Former Los Angeles Clippers general manager Elgin Baylor said he worked for now-disgraced owner Donald Sterling for 22 years because of limited job opportunities for former black players and the need to provide for his family.
In April, Sterling was banned from the NBA for life and fined $2.5 million by the league after private recordings of him making racist comments were made public. The league moved swiftly to oust him as Clippers owner, but Sterling has vowed not to sell and is suing the NBA for $1 billion.
"Why? Because in the first place, at the time I was probably only like the second black to be given the position of general manager," Baylor said on ESPN Radio's "The Freddie Coleman Show" as a reason for staying with the Clippers so long.
"There were not a lot of jobs available for black players, and like everybody else I had a family to take care, and at that time it was the best thing I could get to do was that particular job."
When Baylor left the Clippers in 2009, the team said he resigned, but Baylor claimed he was forced out by age and racial discrimination.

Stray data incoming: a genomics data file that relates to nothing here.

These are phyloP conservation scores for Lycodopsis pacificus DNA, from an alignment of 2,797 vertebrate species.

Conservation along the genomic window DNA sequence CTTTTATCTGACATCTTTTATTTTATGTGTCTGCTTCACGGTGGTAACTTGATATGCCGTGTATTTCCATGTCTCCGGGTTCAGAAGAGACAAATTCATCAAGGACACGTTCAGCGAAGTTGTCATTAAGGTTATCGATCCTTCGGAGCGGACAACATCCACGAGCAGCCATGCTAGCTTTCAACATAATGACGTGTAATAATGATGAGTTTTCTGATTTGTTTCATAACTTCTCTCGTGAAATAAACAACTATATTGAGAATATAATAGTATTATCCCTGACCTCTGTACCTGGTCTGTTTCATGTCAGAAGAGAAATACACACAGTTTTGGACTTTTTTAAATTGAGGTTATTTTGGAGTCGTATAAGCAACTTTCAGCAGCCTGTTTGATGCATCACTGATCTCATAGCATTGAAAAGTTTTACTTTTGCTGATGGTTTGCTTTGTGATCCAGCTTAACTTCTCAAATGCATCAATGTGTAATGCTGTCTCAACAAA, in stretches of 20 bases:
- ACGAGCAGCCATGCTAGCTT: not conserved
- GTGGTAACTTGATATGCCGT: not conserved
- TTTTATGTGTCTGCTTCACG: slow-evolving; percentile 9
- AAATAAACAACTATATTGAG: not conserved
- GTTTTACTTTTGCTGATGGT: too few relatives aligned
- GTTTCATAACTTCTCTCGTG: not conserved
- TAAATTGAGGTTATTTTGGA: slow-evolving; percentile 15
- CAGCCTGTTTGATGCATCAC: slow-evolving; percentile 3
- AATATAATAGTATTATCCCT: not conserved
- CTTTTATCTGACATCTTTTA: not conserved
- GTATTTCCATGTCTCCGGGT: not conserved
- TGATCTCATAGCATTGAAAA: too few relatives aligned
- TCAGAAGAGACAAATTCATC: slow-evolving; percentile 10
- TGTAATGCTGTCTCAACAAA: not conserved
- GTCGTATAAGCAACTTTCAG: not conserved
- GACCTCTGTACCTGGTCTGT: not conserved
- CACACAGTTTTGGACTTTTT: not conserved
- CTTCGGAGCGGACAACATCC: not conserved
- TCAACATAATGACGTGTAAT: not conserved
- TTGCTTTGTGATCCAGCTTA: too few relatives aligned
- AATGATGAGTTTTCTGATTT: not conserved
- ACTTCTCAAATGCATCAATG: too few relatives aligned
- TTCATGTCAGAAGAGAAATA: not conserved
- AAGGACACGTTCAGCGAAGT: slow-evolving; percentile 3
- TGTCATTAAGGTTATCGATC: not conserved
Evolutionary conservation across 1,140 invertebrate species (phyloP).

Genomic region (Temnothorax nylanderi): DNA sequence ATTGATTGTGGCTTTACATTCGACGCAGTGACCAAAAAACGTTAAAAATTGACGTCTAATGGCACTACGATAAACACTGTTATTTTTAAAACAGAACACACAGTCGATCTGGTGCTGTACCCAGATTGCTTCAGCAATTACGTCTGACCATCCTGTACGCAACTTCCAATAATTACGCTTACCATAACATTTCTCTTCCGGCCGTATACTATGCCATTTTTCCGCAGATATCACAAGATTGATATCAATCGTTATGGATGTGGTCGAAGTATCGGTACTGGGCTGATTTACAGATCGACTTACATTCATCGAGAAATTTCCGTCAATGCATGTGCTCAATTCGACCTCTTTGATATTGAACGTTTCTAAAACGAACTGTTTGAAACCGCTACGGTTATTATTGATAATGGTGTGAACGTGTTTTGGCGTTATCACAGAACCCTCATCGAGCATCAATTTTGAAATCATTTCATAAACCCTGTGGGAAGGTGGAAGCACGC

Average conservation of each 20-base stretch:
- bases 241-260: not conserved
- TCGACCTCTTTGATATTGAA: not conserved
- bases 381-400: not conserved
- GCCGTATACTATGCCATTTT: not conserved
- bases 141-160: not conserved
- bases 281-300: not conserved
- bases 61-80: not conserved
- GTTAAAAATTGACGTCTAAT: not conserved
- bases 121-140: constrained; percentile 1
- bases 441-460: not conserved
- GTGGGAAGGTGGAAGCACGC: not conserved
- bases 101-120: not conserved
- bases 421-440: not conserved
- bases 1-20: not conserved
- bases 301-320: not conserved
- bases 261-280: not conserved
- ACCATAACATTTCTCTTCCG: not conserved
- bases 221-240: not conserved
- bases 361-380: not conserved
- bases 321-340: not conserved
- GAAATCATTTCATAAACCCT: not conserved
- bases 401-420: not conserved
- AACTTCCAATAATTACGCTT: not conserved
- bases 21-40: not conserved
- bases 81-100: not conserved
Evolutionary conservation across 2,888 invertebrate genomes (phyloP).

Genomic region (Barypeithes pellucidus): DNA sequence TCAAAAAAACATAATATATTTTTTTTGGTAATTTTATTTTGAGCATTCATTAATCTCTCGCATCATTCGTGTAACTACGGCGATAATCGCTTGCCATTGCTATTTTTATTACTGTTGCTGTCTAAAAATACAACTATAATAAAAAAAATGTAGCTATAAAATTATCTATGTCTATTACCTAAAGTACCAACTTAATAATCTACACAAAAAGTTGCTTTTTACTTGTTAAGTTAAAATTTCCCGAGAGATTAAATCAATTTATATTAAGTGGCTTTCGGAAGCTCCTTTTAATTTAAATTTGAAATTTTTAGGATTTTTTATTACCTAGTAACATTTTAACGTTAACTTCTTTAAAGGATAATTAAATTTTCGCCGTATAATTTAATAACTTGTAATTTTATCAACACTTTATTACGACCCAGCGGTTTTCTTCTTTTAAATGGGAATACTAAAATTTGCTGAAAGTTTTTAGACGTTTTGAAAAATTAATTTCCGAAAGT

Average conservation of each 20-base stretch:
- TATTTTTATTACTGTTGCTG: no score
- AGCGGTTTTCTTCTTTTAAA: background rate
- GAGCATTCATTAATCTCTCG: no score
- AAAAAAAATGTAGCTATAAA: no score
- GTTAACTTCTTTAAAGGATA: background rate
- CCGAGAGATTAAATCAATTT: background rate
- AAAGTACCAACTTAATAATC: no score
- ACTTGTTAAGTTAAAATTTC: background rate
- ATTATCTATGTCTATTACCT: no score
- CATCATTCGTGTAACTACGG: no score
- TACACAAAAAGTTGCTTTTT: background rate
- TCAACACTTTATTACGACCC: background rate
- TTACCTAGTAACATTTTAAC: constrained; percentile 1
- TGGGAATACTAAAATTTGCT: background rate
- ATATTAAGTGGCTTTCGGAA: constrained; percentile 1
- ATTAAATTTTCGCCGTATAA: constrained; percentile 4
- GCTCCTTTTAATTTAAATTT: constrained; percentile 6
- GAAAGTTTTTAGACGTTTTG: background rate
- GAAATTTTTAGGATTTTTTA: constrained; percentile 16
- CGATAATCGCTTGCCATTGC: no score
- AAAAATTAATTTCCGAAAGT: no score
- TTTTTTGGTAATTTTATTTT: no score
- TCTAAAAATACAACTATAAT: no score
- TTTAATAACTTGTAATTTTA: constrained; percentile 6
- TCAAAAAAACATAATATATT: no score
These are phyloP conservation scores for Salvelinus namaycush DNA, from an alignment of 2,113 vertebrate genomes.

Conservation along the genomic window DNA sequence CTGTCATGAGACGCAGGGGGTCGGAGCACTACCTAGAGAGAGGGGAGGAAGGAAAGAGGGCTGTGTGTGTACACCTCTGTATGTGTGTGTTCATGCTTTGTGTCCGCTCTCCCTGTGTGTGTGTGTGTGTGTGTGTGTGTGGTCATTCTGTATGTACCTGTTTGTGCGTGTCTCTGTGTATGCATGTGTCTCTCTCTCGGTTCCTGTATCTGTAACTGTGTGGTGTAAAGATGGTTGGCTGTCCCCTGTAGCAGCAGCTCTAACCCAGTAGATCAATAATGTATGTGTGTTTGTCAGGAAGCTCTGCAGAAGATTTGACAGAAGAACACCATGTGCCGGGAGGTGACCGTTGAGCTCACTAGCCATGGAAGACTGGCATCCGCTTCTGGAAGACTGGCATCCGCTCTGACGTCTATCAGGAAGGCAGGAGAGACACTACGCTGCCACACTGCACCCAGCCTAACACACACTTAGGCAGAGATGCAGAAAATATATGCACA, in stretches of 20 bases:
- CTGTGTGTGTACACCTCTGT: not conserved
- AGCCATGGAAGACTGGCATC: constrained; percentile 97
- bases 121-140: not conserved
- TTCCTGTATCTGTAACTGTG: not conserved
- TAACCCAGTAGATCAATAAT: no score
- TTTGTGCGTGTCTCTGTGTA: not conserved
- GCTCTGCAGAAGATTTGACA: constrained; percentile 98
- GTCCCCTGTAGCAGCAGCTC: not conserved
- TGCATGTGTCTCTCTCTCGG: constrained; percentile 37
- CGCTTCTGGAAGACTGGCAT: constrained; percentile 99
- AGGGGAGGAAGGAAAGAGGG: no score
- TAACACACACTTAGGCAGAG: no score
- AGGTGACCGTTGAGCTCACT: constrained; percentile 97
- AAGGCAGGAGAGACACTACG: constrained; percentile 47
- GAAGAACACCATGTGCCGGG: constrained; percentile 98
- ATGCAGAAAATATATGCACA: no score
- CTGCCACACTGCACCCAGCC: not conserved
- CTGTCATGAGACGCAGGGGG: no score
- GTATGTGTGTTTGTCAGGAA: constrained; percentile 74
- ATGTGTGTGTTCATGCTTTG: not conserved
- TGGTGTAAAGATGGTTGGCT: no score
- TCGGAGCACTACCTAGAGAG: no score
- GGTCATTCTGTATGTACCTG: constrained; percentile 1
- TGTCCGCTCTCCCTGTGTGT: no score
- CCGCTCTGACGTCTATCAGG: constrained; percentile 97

He wound up suing the team, Sterling and the NBA, alleging that he was underpaid during his tenure with the team. He later dropped the racial discrimination claims, and the remainder of the suit was dismissed in 2011.
Baylor was asked about his thoughts of Sterling's comments that were caught on tape.
"You know what, with Donald let me say this, and there's not very much I want to say about Donald," Baylor said. "I worked there, it's forgotten, it's basically over, but I mean nothing Donald does surprises me. I'm not surprised by anything he says or does."
Baylor, considered one of basketball's greatest players, was with the Los Angeles Lakers for 14 years and briefly coached the New Orleans Jazz. He joined the Clippers in 1986.
And now that he's been out of organization for five years, he says he's really tried to put Sterling and his time with the Clippers behind him.
"Well, you know, to tell you the truth, I don't even want to get into all of that," Baylor said. "You know it happens to be something that was in my life. It's passed now and I wanna forget about it."